LEADERS of major arts organizations here, buoyed by a new sense of activism, gathered at the Isabella Stewart Gardner Museum last week to announce a grass-roots campaign in support of the National Endowment for the Arts (NEA).
The meeting of dance, theater, and museum officials was timed to coincide with the beginning of congressional deliberations over 1993 funding levels for the agency, which has been under attack during the last three years by legislators and religious groups for awarding grants to some controversial artists.
"The glorious flowering of nonprofit dance, opera, art, music, and theater in this country since the '60s has unquestioningly been primarily due to the founding of the NEA in 1965," says Robert Brustein, artistic director of American Repertory Theatre. "To permit power and politics to kill it now would be a much greater obscenity than anything disturbing the feverish imaginations of Jesse Helms [United States senator from North Carolina]...."
Other directors on hand for the kick-off of the "Stop the ART Attack!" campaign included those from the Boston Ballet, the Museum of Fine Arts, the Boston Symphony Orchestra, the Museum of the National Center for Afro-American Artists, and the Institute of Contemporary Art.
Outmatched in the past by the well-orchestrated efforts of NEA opponents, arts leaders say they are determined to be on the offensive this year in getting out their message.
"I think we can take some blame in the arts community for not being effective lobbyists in Washington," says Museum of Fine Arts director Alan Shestack. "We are rededicated to that effort now."
Postcard writing campaigns, buttons and bumper stickers, and participation in telephone call-ins to US senators and representatives are part of Massachusetts arts groups' strategy this year.
Such local-level tactics are on the rise nationally, arts leaders say.
"We think the arts community is banding together and showing a united front [this year]," says Lee Kessler, acting director of the American Arts Alliance, a Washington-based advocacy group for performing and exhibiting arts institutions.
To unify lobbying efforts across the nation, the alliance and other arts agencies sponsored a "National Call-In Day for the Arts" last Tuesday, the same day Capitol Hill hearings on NEA appropriations began.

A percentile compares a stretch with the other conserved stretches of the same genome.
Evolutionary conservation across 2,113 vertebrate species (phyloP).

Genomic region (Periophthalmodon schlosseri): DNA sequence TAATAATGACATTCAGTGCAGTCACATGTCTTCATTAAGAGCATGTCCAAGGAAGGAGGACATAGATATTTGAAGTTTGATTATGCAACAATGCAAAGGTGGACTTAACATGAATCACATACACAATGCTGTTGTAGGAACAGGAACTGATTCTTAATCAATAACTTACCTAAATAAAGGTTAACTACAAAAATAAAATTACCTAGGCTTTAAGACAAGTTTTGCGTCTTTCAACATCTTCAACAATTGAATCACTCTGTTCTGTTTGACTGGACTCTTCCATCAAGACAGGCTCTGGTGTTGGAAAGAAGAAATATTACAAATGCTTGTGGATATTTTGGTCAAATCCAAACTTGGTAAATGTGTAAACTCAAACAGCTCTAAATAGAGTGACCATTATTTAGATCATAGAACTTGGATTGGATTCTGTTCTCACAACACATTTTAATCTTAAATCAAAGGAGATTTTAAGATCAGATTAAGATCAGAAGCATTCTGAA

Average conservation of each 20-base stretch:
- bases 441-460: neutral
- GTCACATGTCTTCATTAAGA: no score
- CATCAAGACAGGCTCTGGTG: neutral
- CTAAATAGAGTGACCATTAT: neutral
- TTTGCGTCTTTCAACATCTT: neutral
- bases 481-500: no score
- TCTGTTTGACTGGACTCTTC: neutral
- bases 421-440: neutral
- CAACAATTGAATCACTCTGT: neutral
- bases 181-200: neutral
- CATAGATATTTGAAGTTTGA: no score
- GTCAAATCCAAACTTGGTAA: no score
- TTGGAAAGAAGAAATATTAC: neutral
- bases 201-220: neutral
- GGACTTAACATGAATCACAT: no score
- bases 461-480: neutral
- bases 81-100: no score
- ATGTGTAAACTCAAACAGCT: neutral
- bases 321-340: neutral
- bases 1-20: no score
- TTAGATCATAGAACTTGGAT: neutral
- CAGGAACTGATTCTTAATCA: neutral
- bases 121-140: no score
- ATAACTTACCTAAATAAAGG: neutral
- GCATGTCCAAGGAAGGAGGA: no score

"Not enough has been said as to what [NEA] programs are doing in local communities," Ms. Kessler says. "The legislators aren't tied into that network."
THE press conference at the Gardner Museum featured a performance by students enrolled in the Boston Ballet's "Citydance" program, which provides free ballet instruction to urban children. The outreach initiative, in addition to other activities at the ballet, received a $500,000 challenge grant from the NEA this year. Ballet officials say the grant was a significant factor in levying additional private funding.
At the Museum of Fine Arts, "The NEA ... has been the single most important catalyst for the sharing of collections, for accelerating and improving conservation work on deteriorating or vulnerable collections, for the support of living artists, and for the creation of compelling special exhibitions," Mr. Shestack says.
Barry Gaither, director of the Museum of the National Center for Afro-American Artists, says the Rodney King verdict and the subsequent rioting in Los Angeles should remind the public that "we are in desperate need of the promotion of 'social wholeness.' "
The NEA, Mr. Gaither says, "has been a principal instrument" for promoting education and the arts, "the two most vital aspects of public healing.... It is a vehicle which should not be lost."
Shestack echoed Gaither's sentiments: "Do we want Uncle Sam to get involved as he did in L.A., after the riots are out of control and millions of dollars have to be spent to send in troops to restore order? ... For 68 cents a year [the current amount per taxpayer that goes to support the endowment], the NEA really does make life better in this country."